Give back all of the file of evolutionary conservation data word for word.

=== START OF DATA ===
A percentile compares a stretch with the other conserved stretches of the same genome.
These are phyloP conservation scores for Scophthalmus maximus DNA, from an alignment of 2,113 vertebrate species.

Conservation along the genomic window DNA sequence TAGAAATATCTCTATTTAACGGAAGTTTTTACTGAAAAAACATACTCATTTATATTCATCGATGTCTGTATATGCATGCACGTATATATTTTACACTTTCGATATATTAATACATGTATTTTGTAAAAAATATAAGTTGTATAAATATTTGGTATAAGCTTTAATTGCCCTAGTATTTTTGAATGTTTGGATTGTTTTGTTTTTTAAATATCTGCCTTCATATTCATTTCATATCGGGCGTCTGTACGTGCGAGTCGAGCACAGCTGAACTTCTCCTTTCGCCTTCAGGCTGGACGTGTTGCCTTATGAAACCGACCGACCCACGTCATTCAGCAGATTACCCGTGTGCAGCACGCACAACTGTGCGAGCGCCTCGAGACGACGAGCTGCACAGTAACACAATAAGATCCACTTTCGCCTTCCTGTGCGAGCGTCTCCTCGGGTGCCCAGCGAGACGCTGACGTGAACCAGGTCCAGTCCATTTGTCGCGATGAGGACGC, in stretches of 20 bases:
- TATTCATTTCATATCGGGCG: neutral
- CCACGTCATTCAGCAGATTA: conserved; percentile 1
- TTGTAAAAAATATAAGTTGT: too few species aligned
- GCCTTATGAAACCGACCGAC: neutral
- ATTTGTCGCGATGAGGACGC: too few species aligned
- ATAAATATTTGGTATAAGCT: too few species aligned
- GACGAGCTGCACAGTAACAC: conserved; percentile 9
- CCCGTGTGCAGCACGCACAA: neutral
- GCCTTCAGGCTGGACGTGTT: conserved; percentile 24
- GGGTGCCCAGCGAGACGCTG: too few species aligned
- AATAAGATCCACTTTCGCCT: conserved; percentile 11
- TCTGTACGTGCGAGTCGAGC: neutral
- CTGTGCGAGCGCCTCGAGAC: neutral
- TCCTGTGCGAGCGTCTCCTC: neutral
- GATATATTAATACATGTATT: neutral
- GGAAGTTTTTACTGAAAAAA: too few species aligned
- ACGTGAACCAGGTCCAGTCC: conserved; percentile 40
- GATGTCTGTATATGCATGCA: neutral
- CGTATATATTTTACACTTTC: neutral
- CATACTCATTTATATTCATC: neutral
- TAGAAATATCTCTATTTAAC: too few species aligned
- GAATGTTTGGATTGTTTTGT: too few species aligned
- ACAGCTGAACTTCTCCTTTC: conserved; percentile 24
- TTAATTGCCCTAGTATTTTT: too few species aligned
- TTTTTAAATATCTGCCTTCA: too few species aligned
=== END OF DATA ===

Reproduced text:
A percentile compares a stretch with the other conserved stretches of the same genome.
These are phyloP conservation scores for Scophthalmus maximus DNA, from an alignment of 2,113 vertebrate species.

Conservation along the genomic window DNA sequence TAGAAATATCTCTATTTAACGGAAGTTTTTACTGAAAAAACATACTCATTTATATTCATCGATGTCTGTATATGCATGCACGTATATATTTTACACTTTCGATATATTAATACATGTATTTTGTAAAAAATATAAGTTGTATAAATATTTGGTATAAGCTTTAATTGCCCTAGTATTTTTGAATGTTTGGATTGTTTTGTTTTTTAAATATCTGCCTTCATATTCATTTCATATCGGGCGTCTGTACGTGCGAGTCGAGCACAGCTGAACTTCTCCTTTCGCCTTCAGGCTGGACGTGTTGCCTTATGAAACCGACCGACCCACGTCATTCAGCAGATTACCCGTGTGCAGCACGCACAACTGTGCGAGCGCCTCGAGACGACGAGCTGCACAGTAACACAATAAGATCCACTTTCGCCTTCCTGTGCGAGCGTCTCCTCGGGTGCCCAGCGAGACGCTGACGTGAACCAGGTCCAGTCCATTTGTCGCGATGAGGACGC, in stretches of 20 bases:
- TATTCATTTCATATCGGGCG: neutral
- CCACGTCATTCAGCAGATTA: conserved; percentile 1
- TTGTAAAAAATATAAGTTGT: too few species aligned
- GCCTTATGAAACCGACCGAC: neutral
- ATTTGTCGCGATGAGGACGC: too few species aligned
- ATAAATATTTGGTATAAGCT: too few species aligned
- GACGAGCTGCACAGTAACAC: conserved; percentile 9
- CCCGTGTGCAGCACGCACAA: neutral
- GCCTTCAGGCTGGACGTGTT: conserved; percentile 24
- GGGTGCCCAGCGAGACGCTG: too few species aligned
- AATAAGATCCACTTTCGCCT: conserved; percentile 11
- TCTGTACGTGCGAGTCGAGC: neutral
- CTGTGCGAGCGCCTCGAGAC: neutral
- TCCTGTGCGAGCGTCTCCTC: neutral
- GATATATTAATACATGTATT: neutral
- GGAAGTTTTTACTGAAAAAA: too few species aligned
- ACGTGAACCAGGTCCAGTCC: conserved; percentile 40
- GATGTCTGTATATGCATGCA: neutral
- CGTATATATTTTACACTTTC: neutral
- CATACTCATTTATATTCATC: neutral
- TAGAAATATCTCTATTTAAC: too few species aligned
- GAATGTTTGGATTGTTTTGT: too few species aligned
- ACAGCTGAACTTCTCCTTTC: conserved; percentile 24
- TTAATTGCCCTAGTATTTTT: too few species aligned
- TTTTTAAATATCTGCCTTCA: too few species aligned